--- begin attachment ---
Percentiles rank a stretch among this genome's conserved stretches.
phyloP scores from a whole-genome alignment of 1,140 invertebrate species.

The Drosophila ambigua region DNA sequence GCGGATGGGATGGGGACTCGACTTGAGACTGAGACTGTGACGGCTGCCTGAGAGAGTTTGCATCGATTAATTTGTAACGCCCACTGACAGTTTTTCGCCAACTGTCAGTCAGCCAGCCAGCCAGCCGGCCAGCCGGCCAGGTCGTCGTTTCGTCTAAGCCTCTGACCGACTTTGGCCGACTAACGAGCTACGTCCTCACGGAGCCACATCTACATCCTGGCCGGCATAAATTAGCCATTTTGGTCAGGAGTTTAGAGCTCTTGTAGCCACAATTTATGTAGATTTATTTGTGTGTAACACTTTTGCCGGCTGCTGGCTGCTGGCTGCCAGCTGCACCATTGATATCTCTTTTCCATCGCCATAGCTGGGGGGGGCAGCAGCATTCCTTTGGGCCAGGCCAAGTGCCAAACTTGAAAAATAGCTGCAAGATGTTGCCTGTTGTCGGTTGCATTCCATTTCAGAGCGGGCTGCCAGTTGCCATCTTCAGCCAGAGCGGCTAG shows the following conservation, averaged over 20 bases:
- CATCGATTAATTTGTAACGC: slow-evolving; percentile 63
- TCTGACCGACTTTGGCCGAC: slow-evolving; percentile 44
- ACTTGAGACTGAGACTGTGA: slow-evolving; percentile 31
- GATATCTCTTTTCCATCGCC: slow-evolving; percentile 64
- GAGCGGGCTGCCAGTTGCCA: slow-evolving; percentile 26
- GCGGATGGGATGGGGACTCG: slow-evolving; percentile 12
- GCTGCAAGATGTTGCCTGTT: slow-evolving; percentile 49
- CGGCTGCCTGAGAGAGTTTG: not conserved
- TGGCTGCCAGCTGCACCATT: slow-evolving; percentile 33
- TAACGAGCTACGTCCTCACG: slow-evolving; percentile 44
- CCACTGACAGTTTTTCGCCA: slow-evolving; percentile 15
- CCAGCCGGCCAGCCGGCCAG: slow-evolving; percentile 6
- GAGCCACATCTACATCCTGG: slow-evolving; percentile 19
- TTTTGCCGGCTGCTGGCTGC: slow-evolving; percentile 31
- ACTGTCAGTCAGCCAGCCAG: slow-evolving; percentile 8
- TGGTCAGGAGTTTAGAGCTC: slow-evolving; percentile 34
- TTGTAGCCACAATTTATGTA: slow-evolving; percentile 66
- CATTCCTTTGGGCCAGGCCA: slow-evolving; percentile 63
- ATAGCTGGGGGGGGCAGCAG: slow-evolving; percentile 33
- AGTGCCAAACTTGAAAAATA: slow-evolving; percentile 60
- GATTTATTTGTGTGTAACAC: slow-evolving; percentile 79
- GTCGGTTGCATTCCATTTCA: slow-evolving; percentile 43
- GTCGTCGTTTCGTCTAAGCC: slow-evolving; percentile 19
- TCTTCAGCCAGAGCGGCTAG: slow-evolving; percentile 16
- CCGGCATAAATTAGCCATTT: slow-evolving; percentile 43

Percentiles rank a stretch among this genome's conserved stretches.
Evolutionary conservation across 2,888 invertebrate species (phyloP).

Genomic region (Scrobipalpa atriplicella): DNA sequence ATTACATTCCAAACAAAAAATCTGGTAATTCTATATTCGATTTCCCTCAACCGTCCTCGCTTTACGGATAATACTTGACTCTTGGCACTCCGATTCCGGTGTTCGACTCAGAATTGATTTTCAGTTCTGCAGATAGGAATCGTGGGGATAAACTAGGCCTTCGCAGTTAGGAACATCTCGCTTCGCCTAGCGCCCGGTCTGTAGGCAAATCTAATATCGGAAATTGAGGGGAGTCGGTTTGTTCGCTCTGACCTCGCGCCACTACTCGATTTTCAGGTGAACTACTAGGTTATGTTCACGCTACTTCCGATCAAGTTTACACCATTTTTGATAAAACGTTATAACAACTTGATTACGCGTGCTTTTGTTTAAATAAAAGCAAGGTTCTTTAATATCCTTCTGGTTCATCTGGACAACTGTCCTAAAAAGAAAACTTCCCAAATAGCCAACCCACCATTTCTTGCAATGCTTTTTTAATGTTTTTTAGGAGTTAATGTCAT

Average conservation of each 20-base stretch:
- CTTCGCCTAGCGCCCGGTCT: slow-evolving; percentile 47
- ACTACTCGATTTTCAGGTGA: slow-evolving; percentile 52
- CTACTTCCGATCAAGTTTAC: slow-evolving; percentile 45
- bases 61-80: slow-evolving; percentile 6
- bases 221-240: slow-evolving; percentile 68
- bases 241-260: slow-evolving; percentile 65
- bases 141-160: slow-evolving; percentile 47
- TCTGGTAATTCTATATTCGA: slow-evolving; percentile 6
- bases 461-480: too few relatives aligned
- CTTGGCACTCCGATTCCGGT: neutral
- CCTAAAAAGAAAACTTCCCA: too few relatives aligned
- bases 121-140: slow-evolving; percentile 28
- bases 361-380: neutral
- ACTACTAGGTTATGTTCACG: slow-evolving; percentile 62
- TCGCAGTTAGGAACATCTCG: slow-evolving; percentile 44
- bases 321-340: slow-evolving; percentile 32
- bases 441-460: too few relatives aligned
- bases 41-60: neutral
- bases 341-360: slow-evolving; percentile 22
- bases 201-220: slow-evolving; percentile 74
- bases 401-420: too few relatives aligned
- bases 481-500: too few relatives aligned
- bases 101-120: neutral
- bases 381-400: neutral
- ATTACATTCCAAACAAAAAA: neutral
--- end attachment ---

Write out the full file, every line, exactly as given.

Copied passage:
Percentiles rank a stretch among this genome's conserved stretches.
phyloP scores from a whole-genome alignment of 1,140 invertebrate species.

The Drosophila ambigua region DNA sequence GCGGATGGGATGGGGACTCGACTTGAGACTGAGACTGTGACGGCTGCCTGAGAGAGTTTGCATCGATTAATTTGTAACGCCCACTGACAGTTTTTCGCCAACTGTCAGTCAGCCAGCCAGCCAGCCGGCCAGCCGGCCAGGTCGTCGTTTCGTCTAAGCCTCTGACCGACTTTGGCCGACTAACGAGCTACGTCCTCACGGAGCCACATCTACATCCTGGCCGGCATAAATTAGCCATTTTGGTCAGGAGTTTAGAGCTCTTGTAGCCACAATTTATGTAGATTTATTTGTGTGTAACACTTTTGCCGGCTGCTGGCTGCTGGCTGCCAGCTGCACCATTGATATCTCTTTTCCATCGCCATAGCTGGGGGGGGCAGCAGCATTCCTTTGGGCCAGGCCAAGTGCCAAACTTGAAAAATAGCTGCAAGATGTTGCCTGTTGTCGGTTGCATTCCATTTCAGAGCGGGCTGCCAGTTGCCATCTTCAGCCAGAGCGGCTAG shows the following conservation, averaged over 20 bases:
- CATCGATTAATTTGTAACGC: slow-evolving; percentile 63
- TCTGACCGACTTTGGCCGAC: slow-evolving; percentile 44
- ACTTGAGACTGAGACTGTGA: slow-evolving; percentile 31
- GATATCTCTTTTCCATCGCC: slow-evolving; percentile 64
- GAGCGGGCTGCCAGTTGCCA: slow-evolving; percentile 26
- GCGGATGGGATGGGGACTCG: slow-evolving; percentile 12
- GCTGCAAGATGTTGCCTGTT: slow-evolving; percentile 49
- CGGCTGCCTGAGAGAGTTTG: not conserved
- TGGCTGCCAGCTGCACCATT: slow-evolving; percentile 33
- TAACGAGCTACGTCCTCACG: slow-evolving; percentile 44
- CCACTGACAGTTTTTCGCCA: slow-evolving; percentile 15
- CCAGCCGGCCAGCCGGCCAG: slow-evolving; percentile 6
- GAGCCACATCTACATCCTGG: slow-evolving; percentile 19
- TTTTGCCGGCTGCTGGCTGC: slow-evolving; percentile 31
- ACTGTCAGTCAGCCAGCCAG: slow-evolving; percentile 8
- TGGTCAGGAGTTTAGAGCTC: slow-evolving; percentile 34
- TTGTAGCCACAATTTATGTA: slow-evolving; percentile 66
- CATTCCTTTGGGCCAGGCCA: slow-evolving; percentile 63
- ATAGCTGGGGGGGGCAGCAG: slow-evolving; percentile 33
- AGTGCCAAACTTGAAAAATA: slow-evolving; percentile 60
- GATTTATTTGTGTGTAACAC: slow-evolving; percentile 79
- GTCGGTTGCATTCCATTTCA: slow-evolving; percentile 43
- GTCGTCGTTTCGTCTAAGCC: slow-evolving; percentile 19
- TCTTCAGCCAGAGCGGCTAG: slow-evolving; percentile 16
- CCGGCATAAATTAGCCATTT: slow-evolving; percentile 43

Percentiles rank a stretch among this genome's conserved stretches.
Evolutionary conservation across 2,888 invertebrate species (phyloP).

Genomic region (Scrobipalpa atriplicella): DNA sequence ATTACATTCCAAACAAAAAATCTGGTAATTCTATATTCGATTTCCCTCAACCGTCCTCGCTTTACGGATAATACTTGACTCTTGGCACTCCGATTCCGGTGTTCGACTCAGAATTGATTTTCAGTTCTGCAGATAGGAATCGTGGGGATAAACTAGGCCTTCGCAGTTAGGAACATCTCGCTTCGCCTAGCGCCCGGTCTGTAGGCAAATCTAATATCGGAAATTGAGGGGAGTCGGTTTGTTCGCTCTGACCTCGCGCCACTACTCGATTTTCAGGTGAACTACTAGGTTATGTTCACGCTACTTCCGATCAAGTTTACACCATTTTTGATAAAACGTTATAACAACTTGATTACGCGTGCTTTTGTTTAAATAAAAGCAAGGTTCTTTAATATCCTTCTGGTTCATCTGGACAACTGTCCTAAAAAGAAAACTTCCCAAATAGCCAACCCACCATTTCTTGCAATGCTTTTTTAATGTTTTTTAGGAGTTAATGTCAT

Average conservation of each 20-base stretch:
- CTTCGCCTAGCGCCCGGTCT: slow-evolving; percentile 47
- ACTACTCGATTTTCAGGTGA: slow-evolving; percentile 52
- CTACTTCCGATCAAGTTTAC: slow-evolving; percentile 45
- bases 61-80: slow-evolving; percentile 6
- bases 221-240: slow-evolving; percentile 68
- bases 241-260: slow-evolving; percentile 65
- bases 141-160: slow-evolving; percentile 47
- TCTGGTAATTCTATATTCGA: slow-evolving; percentile 6
- bases 461-480: too few relatives aligned
- CTTGGCACTCCGATTCCGGT: neutral
- CCTAAAAAGAAAACTTCCCA: too few relatives aligned
- bases 121-140: slow-evolving; percentile 28
- bases 361-380: neutral
- ACTACTAGGTTATGTTCACG: slow-evolving; percentile 62
- TCGCAGTTAGGAACATCTCG: slow-evolving; percentile 44
- bases 321-340: slow-evolving; percentile 32
- bases 441-460: too few relatives aligned
- bases 41-60: neutral
- bases 341-360: slow-evolving; percentile 22
- bases 201-220: slow-evolving; percentile 74
- bases 401-420: too few relatives aligned
- bases 481-500: too few relatives aligned
- bases 101-120: neutral
- bases 381-400: neutral
- ATTACATTCCAAACAAAAAA: neutral